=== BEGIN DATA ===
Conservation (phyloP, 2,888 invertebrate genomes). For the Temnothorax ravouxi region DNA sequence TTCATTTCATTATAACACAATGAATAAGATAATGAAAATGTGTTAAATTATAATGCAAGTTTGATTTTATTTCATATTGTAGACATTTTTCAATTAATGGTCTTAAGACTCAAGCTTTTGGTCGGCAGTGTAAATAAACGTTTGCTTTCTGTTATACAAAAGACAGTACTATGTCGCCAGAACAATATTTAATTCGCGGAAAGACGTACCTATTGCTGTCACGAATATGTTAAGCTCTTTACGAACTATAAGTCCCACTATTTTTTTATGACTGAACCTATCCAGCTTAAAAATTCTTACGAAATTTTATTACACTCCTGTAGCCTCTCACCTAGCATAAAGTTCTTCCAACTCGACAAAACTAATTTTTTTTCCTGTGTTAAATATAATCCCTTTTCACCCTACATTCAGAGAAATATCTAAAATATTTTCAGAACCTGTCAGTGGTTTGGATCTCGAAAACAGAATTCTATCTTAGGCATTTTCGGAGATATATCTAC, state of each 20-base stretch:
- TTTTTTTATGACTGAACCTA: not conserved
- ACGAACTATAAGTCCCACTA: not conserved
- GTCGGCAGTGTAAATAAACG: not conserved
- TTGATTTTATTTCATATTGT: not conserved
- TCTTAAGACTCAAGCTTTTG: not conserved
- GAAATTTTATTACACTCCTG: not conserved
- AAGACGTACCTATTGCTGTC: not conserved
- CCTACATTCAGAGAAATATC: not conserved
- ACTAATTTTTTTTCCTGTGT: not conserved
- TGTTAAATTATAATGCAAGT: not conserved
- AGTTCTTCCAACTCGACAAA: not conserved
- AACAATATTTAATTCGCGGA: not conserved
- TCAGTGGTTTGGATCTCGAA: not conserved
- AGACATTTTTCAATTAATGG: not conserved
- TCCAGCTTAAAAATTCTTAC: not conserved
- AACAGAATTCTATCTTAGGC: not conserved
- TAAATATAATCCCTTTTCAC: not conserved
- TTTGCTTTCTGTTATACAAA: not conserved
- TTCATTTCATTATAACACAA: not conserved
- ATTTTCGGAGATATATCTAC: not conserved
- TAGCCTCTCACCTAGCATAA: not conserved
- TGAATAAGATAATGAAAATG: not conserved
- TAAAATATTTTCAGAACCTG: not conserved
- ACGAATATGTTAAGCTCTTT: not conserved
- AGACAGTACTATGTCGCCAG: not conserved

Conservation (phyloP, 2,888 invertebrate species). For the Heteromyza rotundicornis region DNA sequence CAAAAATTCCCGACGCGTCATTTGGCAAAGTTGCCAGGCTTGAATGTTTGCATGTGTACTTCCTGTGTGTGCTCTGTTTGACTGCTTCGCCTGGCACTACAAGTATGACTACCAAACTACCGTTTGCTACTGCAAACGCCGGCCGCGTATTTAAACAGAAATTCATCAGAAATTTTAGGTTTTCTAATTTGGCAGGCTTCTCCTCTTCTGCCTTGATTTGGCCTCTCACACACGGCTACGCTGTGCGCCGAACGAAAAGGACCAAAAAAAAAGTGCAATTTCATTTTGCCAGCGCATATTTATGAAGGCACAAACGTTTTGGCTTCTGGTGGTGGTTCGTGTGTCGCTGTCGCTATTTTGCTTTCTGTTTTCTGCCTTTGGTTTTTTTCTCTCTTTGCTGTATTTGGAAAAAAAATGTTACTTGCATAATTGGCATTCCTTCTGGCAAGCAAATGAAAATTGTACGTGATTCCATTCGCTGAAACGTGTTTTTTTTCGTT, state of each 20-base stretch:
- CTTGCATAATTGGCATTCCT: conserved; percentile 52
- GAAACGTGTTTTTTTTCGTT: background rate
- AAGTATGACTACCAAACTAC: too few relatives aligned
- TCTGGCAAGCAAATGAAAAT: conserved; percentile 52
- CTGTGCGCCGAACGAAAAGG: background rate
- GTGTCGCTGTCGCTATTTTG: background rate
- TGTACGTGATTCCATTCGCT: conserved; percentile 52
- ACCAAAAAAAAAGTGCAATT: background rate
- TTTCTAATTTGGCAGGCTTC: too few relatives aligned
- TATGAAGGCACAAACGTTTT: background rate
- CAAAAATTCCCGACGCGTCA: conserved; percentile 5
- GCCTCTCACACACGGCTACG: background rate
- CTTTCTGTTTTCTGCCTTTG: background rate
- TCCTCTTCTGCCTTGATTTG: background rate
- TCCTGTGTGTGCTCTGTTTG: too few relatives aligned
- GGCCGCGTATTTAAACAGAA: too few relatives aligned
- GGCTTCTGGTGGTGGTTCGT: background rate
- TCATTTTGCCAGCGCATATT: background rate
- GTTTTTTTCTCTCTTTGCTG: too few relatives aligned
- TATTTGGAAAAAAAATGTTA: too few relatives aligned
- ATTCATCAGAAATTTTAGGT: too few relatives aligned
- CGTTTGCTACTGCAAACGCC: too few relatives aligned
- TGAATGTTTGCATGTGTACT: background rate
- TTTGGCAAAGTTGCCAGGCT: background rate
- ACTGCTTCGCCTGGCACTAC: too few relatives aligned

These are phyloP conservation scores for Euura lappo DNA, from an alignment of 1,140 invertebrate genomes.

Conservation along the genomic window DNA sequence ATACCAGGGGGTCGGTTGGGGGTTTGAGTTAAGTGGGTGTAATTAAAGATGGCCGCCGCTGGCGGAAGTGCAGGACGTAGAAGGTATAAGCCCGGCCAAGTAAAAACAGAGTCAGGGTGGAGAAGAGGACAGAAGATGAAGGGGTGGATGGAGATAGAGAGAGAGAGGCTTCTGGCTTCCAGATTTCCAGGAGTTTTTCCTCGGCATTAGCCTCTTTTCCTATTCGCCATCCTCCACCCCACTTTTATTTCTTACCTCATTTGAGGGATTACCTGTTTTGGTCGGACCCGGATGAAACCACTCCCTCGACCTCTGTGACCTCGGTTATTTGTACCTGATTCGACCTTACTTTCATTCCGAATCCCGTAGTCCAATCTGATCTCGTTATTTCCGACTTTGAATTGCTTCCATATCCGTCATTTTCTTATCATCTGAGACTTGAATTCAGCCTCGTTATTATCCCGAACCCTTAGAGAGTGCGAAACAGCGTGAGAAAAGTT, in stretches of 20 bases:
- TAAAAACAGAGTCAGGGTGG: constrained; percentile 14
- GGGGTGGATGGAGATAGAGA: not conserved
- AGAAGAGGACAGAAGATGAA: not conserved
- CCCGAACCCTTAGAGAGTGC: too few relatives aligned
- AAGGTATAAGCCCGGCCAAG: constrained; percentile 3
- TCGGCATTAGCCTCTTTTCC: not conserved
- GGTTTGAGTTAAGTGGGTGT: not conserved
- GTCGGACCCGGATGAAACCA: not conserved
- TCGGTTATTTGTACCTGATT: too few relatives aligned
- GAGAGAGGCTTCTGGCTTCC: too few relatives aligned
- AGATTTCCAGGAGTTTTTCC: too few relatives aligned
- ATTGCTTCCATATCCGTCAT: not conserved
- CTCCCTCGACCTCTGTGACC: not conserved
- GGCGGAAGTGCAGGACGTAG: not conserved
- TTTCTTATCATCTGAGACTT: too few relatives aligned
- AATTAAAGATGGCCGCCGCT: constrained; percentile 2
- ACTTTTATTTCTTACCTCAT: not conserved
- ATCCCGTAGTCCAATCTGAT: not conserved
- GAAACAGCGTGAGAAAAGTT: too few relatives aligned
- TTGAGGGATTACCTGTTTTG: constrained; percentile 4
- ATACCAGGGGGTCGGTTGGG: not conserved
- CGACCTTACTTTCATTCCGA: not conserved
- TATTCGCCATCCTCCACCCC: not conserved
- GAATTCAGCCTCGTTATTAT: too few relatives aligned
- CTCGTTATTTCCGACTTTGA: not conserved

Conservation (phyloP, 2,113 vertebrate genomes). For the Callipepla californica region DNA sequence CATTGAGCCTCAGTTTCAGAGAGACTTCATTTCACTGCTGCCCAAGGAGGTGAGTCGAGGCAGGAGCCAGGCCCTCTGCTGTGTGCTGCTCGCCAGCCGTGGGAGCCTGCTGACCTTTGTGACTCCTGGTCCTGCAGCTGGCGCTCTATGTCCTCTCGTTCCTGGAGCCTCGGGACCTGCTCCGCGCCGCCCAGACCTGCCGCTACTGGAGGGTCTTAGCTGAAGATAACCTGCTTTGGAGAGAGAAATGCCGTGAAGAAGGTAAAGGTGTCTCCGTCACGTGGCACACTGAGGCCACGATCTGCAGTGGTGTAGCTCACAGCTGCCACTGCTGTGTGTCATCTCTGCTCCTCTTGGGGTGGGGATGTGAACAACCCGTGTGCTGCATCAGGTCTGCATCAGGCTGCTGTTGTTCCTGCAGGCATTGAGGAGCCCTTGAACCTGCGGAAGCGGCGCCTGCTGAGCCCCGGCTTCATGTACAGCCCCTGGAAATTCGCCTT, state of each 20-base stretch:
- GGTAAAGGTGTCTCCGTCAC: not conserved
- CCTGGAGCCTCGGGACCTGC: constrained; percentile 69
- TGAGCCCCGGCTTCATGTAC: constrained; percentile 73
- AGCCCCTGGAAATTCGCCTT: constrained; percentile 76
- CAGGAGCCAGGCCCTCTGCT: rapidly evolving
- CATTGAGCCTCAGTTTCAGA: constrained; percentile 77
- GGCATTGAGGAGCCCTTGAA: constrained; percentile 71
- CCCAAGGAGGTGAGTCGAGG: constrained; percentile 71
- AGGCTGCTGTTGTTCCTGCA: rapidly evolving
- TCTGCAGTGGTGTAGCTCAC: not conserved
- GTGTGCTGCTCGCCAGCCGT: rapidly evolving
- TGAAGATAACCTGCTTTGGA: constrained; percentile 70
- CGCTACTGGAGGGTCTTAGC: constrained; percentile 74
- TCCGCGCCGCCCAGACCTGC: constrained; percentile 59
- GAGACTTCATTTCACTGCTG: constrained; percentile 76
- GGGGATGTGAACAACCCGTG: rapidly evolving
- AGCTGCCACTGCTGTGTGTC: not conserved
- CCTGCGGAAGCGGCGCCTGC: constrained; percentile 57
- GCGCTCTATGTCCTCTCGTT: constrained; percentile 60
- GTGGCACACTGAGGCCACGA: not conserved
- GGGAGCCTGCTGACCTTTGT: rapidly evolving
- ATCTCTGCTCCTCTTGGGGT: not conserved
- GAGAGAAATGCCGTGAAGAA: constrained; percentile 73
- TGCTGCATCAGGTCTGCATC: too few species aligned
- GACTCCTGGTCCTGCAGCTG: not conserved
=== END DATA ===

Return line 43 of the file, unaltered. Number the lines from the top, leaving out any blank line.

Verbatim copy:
- GGCCGCGTATTTAAACAGAA: too few relatives aligned